Three nights in Copenhagen: Day Three
Day three in Copenhagen started, as all days should, with pizza. We’d decided to visit Rosenborg Castle in the city centre, and stopped by a bakery to keep us going.
A summer home for the Danish monarchy in the 17th century, Rosenborg revealed extravagant rooms and furniture that wouldn’t seem out of place in Beauty and the Beast. This included a room of mirrors, that has absolutely everything to do with being able to see underneath ladies’ skirts…
We explored the four floors of the castle, including the basement where the Crown Jewels are held, and wandered the grounds.
It’s definitely worth a visit if you like history, and also very interesting to see the difference in taste and architecture compared to the British palaces we all know.
From Rosenborg, we headed over to Freetown Christiania, a community-led town that has existed in the heart of the city for over 40 years. Christiania was founded on an ex-military site, and the residents built many of the houses themselves.
You can’t take photos in many areas here, as the “Green Light District” hosts a vast amount of cannabis stalls, which is technically illegal. But walking through, you’ll encounter street art everywhere, eclectic front gardens and a small variety of cafes and workshops.
Christiania is an interesting and unique visit, so do take a look if you visit Copenhagen!
Copenhagen Street Food Market
By this point, we were ready to eat, and crossed the bridge to Papirøen island. The indoor Copenhagen Street Food Market is housed here, with a huge selection of food stalls and bars.
After wandering around it a few times to get a good feel for the place (much to Brandon’s impatience), I settled with beef Jap’chae from Korean stall, Bulko. If you haven’t tried it before, it’s a dish of noodles made from sweet potatoes, cooked in soy sauce and sugar, served with stir fried beef and rice. It cost around 80DKK and the portion was massive, so probably one of the best value meals so far!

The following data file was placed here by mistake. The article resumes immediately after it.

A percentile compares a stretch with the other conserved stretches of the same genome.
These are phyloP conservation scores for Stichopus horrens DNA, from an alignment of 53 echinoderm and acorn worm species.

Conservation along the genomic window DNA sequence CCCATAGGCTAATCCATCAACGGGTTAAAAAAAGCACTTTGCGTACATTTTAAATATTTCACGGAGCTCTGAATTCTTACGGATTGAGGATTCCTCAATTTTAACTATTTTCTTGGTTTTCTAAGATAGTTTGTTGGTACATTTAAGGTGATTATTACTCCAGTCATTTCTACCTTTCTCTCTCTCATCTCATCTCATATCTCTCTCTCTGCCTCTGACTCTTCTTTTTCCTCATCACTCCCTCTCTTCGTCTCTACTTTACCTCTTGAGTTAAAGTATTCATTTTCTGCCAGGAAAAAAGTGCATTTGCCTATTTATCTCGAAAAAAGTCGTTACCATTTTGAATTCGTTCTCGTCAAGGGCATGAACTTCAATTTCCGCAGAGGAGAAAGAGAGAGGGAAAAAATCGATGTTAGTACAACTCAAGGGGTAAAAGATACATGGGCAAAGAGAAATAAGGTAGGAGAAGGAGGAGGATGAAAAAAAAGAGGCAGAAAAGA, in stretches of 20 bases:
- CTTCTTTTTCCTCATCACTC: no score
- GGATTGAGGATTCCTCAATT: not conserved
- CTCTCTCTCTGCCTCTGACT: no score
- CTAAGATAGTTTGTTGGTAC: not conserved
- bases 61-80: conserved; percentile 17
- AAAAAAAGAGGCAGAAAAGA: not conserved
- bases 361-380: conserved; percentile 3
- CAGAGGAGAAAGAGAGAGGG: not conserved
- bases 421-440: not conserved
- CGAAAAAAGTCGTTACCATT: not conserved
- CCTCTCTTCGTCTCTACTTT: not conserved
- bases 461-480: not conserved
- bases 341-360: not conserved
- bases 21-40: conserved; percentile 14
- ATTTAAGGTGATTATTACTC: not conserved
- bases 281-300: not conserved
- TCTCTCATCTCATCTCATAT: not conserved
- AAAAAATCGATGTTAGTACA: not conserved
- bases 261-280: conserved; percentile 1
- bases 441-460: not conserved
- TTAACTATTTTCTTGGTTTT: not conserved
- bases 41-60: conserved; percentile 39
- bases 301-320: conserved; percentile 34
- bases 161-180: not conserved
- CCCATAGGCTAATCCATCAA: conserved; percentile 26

Brandon grabbed a burrito from Tacos Chucho, and got us a couple of mojitos. The market is a foodie delight, and with cuisines from traditional Danish, Brazilian and Mexican, to Chinese, Italian and vegan, there really is something for everyone.
After a couple of hours rest, we went for the final dinner of the trip. I chose Bæst, a Neapolitan pizzeria in our neighbourhood. Bæst focuses on fresh, local ingredients, using most of their own as they have both a dairy and butchery onsite.
A huge draw to Bæst is their charcuterie menu. You can try a selection of various meats, hand picked by the chef that day.
We shared the large selection, which came with fresh sourdough baked that morning. Our selection included duck liver pâté, pork ciccioli with crispy rinds, beef salami, garlic pork salami, goose breast, smoked ham, lardo and one more meat that I unfortunately cannot remember (terrible food blogger).
Anyone who knows me may remember I was once an incredibly fussy eater, so I feel I’ve come on leaps and bounds! I was surprised by how much I liked the confit and pâté too, as I’m not usually a fan. We both really enjoyed this selection, and it was a great way to try what Bæst has to offer. If anything, I would say that more bread is needed for the amount of pâté.
Another restaurant designed for sharing, we shared a pizza with smoked mozzarella, smoked pancetta, oyster mushrooms and ramson. Like many of the Neapolitan pizzas we love at home, this was a white pizza and the absence of tomato was not missed. The quality of the ingredients is evident, with a buttery base and pillowy soft dough as we have come to expect.
For four beers, the charcuterie selection and a pizza, the meal came to 554DKK (approx £63). Still much steeper than a meal at home, it seems of good value for Copenhagen standards.
Directly opposite the restaurant is BRUS, a craft beer bar with over thirty taps.
We stopped in the pleasant surroundings and asked the bartender to recommend a pilsner and IPA, which he did without hesitation. We finished our evening here and enjoyed the atmosphere of the cosy bar.
By this point, I was a bit drunk on my 6.8% beer, as I’d already had two at dinner and a glass of wine!
End of Day Three
Okay, I’m lying. We finished our night by grabbing a chocolate muffin at 7/11 and eating it in bed. I boldly proclaimed it as the best muffin I’ve ever eaten, to which Brandon pointed out that maybe that was the beer talking. But still, it was a good end to our third day in Copenhagen.